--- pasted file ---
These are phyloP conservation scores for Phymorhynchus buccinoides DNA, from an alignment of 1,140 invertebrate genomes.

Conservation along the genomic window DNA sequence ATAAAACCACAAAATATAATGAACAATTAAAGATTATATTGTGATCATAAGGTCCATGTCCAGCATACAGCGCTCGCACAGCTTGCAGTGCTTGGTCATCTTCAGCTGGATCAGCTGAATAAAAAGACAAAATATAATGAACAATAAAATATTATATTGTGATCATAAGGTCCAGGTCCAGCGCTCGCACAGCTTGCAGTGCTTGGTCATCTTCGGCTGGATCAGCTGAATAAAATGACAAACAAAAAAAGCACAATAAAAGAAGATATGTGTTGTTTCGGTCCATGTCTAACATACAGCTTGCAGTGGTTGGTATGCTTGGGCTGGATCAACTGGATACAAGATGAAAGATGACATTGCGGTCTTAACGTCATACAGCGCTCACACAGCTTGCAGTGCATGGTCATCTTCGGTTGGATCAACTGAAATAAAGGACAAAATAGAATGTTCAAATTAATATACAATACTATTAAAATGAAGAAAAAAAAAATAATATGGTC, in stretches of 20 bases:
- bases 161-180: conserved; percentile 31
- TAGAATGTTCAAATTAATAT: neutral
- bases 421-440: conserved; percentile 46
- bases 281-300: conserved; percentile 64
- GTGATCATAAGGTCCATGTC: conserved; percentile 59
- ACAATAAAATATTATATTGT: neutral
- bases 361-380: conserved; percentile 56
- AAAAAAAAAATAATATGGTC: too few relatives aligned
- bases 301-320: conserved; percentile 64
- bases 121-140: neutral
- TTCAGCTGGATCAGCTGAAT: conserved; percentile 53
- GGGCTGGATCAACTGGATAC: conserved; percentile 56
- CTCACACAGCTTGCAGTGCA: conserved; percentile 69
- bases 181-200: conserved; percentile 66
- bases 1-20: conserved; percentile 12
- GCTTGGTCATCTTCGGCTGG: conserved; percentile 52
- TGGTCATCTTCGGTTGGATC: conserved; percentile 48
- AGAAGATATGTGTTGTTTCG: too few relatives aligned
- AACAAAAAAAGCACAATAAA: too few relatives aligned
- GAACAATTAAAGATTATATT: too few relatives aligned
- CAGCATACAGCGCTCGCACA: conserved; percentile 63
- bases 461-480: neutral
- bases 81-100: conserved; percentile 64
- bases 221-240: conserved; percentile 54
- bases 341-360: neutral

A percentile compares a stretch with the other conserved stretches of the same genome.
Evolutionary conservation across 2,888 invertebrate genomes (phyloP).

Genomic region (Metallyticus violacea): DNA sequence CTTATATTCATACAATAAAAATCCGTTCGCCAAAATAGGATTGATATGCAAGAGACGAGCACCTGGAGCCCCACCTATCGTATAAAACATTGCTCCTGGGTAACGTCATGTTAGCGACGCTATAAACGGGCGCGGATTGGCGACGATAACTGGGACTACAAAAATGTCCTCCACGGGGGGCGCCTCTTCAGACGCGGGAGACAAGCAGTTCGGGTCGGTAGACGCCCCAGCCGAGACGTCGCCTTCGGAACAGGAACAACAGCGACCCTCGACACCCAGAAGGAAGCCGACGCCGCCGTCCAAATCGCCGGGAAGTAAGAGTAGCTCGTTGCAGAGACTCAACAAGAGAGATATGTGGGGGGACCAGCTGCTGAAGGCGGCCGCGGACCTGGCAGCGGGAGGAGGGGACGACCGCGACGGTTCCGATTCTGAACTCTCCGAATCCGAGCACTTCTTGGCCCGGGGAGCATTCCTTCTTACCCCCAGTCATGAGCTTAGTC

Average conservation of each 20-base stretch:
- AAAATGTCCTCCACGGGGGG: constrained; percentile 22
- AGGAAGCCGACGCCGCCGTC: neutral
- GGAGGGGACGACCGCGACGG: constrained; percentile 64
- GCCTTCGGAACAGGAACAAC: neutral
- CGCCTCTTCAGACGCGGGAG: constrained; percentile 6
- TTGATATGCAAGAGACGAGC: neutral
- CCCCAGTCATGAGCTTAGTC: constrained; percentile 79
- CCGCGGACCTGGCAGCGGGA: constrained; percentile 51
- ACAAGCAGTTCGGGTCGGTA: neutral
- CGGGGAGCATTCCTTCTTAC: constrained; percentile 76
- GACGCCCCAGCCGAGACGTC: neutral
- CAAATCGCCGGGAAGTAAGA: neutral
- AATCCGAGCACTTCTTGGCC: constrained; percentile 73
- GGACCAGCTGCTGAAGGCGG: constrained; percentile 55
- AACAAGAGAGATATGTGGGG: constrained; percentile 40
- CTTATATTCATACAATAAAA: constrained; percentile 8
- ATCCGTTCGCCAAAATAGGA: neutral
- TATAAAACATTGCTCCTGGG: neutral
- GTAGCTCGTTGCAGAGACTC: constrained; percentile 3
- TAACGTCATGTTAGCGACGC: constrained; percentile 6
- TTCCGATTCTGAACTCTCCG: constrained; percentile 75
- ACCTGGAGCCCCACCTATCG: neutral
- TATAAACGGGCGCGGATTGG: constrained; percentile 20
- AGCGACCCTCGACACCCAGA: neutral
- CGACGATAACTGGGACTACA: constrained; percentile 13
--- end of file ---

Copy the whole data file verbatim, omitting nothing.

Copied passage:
These are phyloP conservation scores for Phymorhynchus buccinoides DNA, from an alignment of 1,140 invertebrate genomes.

Conservation along the genomic window DNA sequence ATAAAACCACAAAATATAATGAACAATTAAAGATTATATTGTGATCATAAGGTCCATGTCCAGCATACAGCGCTCGCACAGCTTGCAGTGCTTGGTCATCTTCAGCTGGATCAGCTGAATAAAAAGACAAAATATAATGAACAATAAAATATTATATTGTGATCATAAGGTCCAGGTCCAGCGCTCGCACAGCTTGCAGTGCTTGGTCATCTTCGGCTGGATCAGCTGAATAAAATGACAAACAAAAAAAGCACAATAAAAGAAGATATGTGTTGTTTCGGTCCATGTCTAACATACAGCTTGCAGTGGTTGGTATGCTTGGGCTGGATCAACTGGATACAAGATGAAAGATGACATTGCGGTCTTAACGTCATACAGCGCTCACACAGCTTGCAGTGCATGGTCATCTTCGGTTGGATCAACTGAAATAAAGGACAAAATAGAATGTTCAAATTAATATACAATACTATTAAAATGAAGAAAAAAAAAATAATATGGTC, in stretches of 20 bases:
- bases 161-180: conserved; percentile 31
- TAGAATGTTCAAATTAATAT: neutral
- bases 421-440: conserved; percentile 46
- bases 281-300: conserved; percentile 64
- GTGATCATAAGGTCCATGTC: conserved; percentile 59
- ACAATAAAATATTATATTGT: neutral
- bases 361-380: conserved; percentile 56
- AAAAAAAAAATAATATGGTC: too few relatives aligned
- bases 301-320: conserved; percentile 64
- bases 121-140: neutral
- TTCAGCTGGATCAGCTGAAT: conserved; percentile 53
- GGGCTGGATCAACTGGATAC: conserved; percentile 56
- CTCACACAGCTTGCAGTGCA: conserved; percentile 69
- bases 181-200: conserved; percentile 66
- bases 1-20: conserved; percentile 12
- GCTTGGTCATCTTCGGCTGG: conserved; percentile 52
- TGGTCATCTTCGGTTGGATC: conserved; percentile 48
- AGAAGATATGTGTTGTTTCG: too few relatives aligned
- AACAAAAAAAGCACAATAAA: too few relatives aligned
- GAACAATTAAAGATTATATT: too few relatives aligned
- CAGCATACAGCGCTCGCACA: conserved; percentile 63
- bases 461-480: neutral
- bases 81-100: conserved; percentile 64
- bases 221-240: conserved; percentile 54
- bases 341-360: neutral

A percentile compares a stretch with the other conserved stretches of the same genome.
Evolutionary conservation across 2,888 invertebrate genomes (phyloP).

Genomic region (Metallyticus violacea): DNA sequence CTTATATTCATACAATAAAAATCCGTTCGCCAAAATAGGATTGATATGCAAGAGACGAGCACCTGGAGCCCCACCTATCGTATAAAACATTGCTCCTGGGTAACGTCATGTTAGCGACGCTATAAACGGGCGCGGATTGGCGACGATAACTGGGACTACAAAAATGTCCTCCACGGGGGGCGCCTCTTCAGACGCGGGAGACAAGCAGTTCGGGTCGGTAGACGCCCCAGCCGAGACGTCGCCTTCGGAACAGGAACAACAGCGACCCTCGACACCCAGAAGGAAGCCGACGCCGCCGTCCAAATCGCCGGGAAGTAAGAGTAGCTCGTTGCAGAGACTCAACAAGAGAGATATGTGGGGGGACCAGCTGCTGAAGGCGGCCGCGGACCTGGCAGCGGGAGGAGGGGACGACCGCGACGGTTCCGATTCTGAACTCTCCGAATCCGAGCACTTCTTGGCCCGGGGAGCATTCCTTCTTACCCCCAGTCATGAGCTTAGTC

Average conservation of each 20-base stretch:
- AAAATGTCCTCCACGGGGGG: constrained; percentile 22
- AGGAAGCCGACGCCGCCGTC: neutral
- GGAGGGGACGACCGCGACGG: constrained; percentile 64
- GCCTTCGGAACAGGAACAAC: neutral
- CGCCTCTTCAGACGCGGGAG: constrained; percentile 6
- TTGATATGCAAGAGACGAGC: neutral
- CCCCAGTCATGAGCTTAGTC: constrained; percentile 79
- CCGCGGACCTGGCAGCGGGA: constrained; percentile 51
- ACAAGCAGTTCGGGTCGGTA: neutral
- CGGGGAGCATTCCTTCTTAC: constrained; percentile 76
- GACGCCCCAGCCGAGACGTC: neutral
- CAAATCGCCGGGAAGTAAGA: neutral
- AATCCGAGCACTTCTTGGCC: constrained; percentile 73
- GGACCAGCTGCTGAAGGCGG: constrained; percentile 55
- AACAAGAGAGATATGTGGGG: constrained; percentile 40
- CTTATATTCATACAATAAAA: constrained; percentile 8
- ATCCGTTCGCCAAAATAGGA: neutral
- TATAAAACATTGCTCCTGGG: neutral
- GTAGCTCGTTGCAGAGACTC: constrained; percentile 3
- TAACGTCATGTTAGCGACGC: constrained; percentile 6
- TTCCGATTCTGAACTCTCCG: constrained; percentile 75
- ACCTGGAGCCCCACCTATCG: neutral
- TATAAACGGGCGCGGATTGG: constrained; percentile 20
- AGCGACCCTCGACACCCAGA: neutral
- CGACGATAACTGGGACTACA: constrained; percentile 13